Shifting Toward an Audience-centered Theatre
Putting these ideas into practice has proved a challenge for many. Theatre-makers, just as with the panelists at the conference, often fret about how to engage these young audiences. To explore these theories concerning the cultural shift in such audiences, we attempted to make audience-centered theatre: one that invites these spectators into the performance, recognizing the needs of an audience with increasingly digital lives outside the theatre. In October 2015 the University of Colorado Boulder’s Department of Theatre and Dance produced an adaptation of Woyzeck. As the director and dramaturg of this production, we were able to experiment with audience-reception theory for spectators immersed in digital culture. In order to create theatre for digital natives the production needed to collaborate with artists of that culture; therefore our decision to work with undergraduate actors made sense.
Our department’s audiences are comprised largely of undergraduates, ages 18–25, enrolled in theatre courses that meet the university’s arts and humanities core requirement. These students often have little-to-no exposure to theatrical productions beyond those referred to in popular media or seen at primary schools. As such, their expectation of theatre often comes with an assumption of fourth-wall realism as the primary model—a model they may find unsuited for their particular [End Page 125] ways of seeing. In the twenty-first century it seems challenging to entice these younger spectators into the theatre; but the larger problem, perhaps, is that once they are there, how do we keep them coming back for more? Our production intended to emulate a kind of theatrical experience that would appeal to these digitally sophisticated spectators. Using the academic theatre as a laboratory, the production experimented with multiple techniques designed specifically to engage these audiences. The student-actors who collaborated on the show were also crucial in shaping a theatrical experience to which their peers would connect; in some ways they were the preliminary subjects of the production’s experiment, as they created, responded to, and helped shape aesthetic choices.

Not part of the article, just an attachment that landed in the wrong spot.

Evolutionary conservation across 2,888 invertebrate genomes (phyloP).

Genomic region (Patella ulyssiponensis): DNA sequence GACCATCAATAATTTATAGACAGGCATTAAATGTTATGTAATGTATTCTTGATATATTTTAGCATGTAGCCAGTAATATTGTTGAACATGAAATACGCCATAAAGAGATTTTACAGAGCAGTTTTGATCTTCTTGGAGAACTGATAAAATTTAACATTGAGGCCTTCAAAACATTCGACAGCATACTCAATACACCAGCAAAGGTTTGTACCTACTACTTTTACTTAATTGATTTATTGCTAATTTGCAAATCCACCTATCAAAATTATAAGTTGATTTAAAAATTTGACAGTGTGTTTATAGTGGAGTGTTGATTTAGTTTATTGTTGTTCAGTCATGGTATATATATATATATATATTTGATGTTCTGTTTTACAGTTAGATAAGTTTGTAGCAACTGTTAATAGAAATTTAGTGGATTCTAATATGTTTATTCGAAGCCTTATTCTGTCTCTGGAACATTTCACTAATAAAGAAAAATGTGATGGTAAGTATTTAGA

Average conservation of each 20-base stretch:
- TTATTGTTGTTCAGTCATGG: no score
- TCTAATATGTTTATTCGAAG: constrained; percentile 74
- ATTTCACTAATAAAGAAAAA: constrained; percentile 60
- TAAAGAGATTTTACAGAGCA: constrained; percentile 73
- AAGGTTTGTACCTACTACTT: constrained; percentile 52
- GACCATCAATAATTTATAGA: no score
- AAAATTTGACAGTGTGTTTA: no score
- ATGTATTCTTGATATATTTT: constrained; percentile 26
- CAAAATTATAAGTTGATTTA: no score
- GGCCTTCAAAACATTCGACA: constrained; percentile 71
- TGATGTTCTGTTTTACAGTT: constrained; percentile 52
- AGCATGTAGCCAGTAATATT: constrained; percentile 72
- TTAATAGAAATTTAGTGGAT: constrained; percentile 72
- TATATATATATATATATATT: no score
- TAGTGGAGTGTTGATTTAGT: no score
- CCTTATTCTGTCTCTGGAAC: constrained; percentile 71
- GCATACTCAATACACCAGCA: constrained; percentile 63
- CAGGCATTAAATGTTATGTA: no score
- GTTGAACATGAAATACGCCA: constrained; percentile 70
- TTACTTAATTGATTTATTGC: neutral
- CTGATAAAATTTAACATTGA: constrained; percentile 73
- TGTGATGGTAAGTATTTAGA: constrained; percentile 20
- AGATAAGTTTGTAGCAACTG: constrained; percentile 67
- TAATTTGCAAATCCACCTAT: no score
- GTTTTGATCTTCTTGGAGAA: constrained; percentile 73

Adaptable and flexible, Büchner’s tightly constructed scenes and its status as an “incomplete” text hold up to experimentation in structure and style with short scenes and fast-moving narrative that seemed a good match for those seeking instantly gratifying experiences in short but effective bursts. Although modernized, the primary dialogue remained close to the original, with added narration and monologues from contemporary characters used as thematic interludes. Andres, a minor character in the original, transformed into a narrator/puppet master controlling the progression of the story. As such, we endowed him with the ability to become anyone and everyone at any possible moment, entering scenes as minor characters, speaking directly to the audience at times, and reflecting on the story in a meta-theatrical perspective. The adaptation also featured a Chorus of Freemasons who rarely spoke, but manipulated Woyzeck’s environment and transformed into minor characters as needed (figs. 1–2). In order to research and apply theories of audience reception in the digital age, the production staged the textual adaptation of Woyzeck in an environmental configuration incorporating multimedia interactivity that embraced digital tools and narrative techniques. The laboratory became the theatre itself, where the subjects were both the artistic collaborators and the performance’s audiences. [End Page 126]